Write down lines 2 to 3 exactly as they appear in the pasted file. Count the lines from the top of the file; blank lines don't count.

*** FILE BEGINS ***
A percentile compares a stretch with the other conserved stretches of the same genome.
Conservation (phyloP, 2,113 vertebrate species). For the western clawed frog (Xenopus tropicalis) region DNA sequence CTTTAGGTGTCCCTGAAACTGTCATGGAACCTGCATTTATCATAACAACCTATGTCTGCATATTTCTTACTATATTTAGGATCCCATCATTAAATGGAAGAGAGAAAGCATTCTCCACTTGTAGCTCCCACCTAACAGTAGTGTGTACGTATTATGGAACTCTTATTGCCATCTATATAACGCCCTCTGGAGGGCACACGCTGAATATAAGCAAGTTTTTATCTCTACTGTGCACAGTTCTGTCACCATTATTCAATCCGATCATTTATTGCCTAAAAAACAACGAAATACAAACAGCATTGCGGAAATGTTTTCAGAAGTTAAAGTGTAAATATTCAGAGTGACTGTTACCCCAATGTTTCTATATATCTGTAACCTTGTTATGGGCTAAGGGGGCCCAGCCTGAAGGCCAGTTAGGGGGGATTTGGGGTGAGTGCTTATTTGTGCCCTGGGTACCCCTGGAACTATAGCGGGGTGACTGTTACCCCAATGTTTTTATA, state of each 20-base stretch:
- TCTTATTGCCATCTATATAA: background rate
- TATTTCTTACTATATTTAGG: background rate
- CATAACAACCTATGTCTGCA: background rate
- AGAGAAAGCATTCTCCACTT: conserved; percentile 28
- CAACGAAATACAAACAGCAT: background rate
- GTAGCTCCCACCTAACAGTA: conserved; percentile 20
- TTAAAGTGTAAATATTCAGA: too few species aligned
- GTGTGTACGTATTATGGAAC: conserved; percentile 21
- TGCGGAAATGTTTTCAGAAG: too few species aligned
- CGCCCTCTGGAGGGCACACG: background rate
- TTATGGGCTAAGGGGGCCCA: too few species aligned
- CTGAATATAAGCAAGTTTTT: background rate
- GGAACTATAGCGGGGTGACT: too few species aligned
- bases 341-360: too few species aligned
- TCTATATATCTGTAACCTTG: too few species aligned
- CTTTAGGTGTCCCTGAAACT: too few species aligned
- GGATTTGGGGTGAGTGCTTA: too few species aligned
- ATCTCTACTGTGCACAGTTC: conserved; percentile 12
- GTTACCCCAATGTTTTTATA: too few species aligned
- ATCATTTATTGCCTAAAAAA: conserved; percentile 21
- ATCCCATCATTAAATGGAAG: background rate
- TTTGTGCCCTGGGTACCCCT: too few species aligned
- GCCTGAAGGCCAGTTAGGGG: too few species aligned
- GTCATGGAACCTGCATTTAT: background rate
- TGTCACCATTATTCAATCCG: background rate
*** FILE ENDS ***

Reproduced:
Conservation (phyloP, 2,113 vertebrate species). For the western clawed frog (Xenopus tropicalis) region DNA sequence CTTTAGGTGTCCCTGAAACTGTCATGGAACCTGCATTTATCATAACAACCTATGTCTGCATATTTCTTACTATATTTAGGATCCCATCATTAAATGGAAGAGAGAAAGCATTCTCCACTTGTAGCTCCCACCTAACAGTAGTGTGTACGTATTATGGAACTCTTATTGCCATCTATATAACGCCCTCTGGAGGGCACACGCTGAATATAAGCAAGTTTTTATCTCTACTGTGCACAGTTCTGTCACCATTATTCAATCCGATCATTTATTGCCTAAAAAACAACGAAATACAAACAGCATTGCGGAAATGTTTTCAGAAGTTAAAGTGTAAATATTCAGAGTGACTGTTACCCCAATGTTTCTATATATCTGTAACCTTGTTATGGGCTAAGGGGGCCCAGCCTGAAGGCCAGTTAGGGGGGATTTGGGGTGAGTGCTTATTTGTGCCCTGGGTACCCCTGGAACTATAGCGGGGTGACTGTTACCCCAATGTTTTTATA, state of each 20-base stretch:
- TCTTATTGCCATCTATATAA: background rate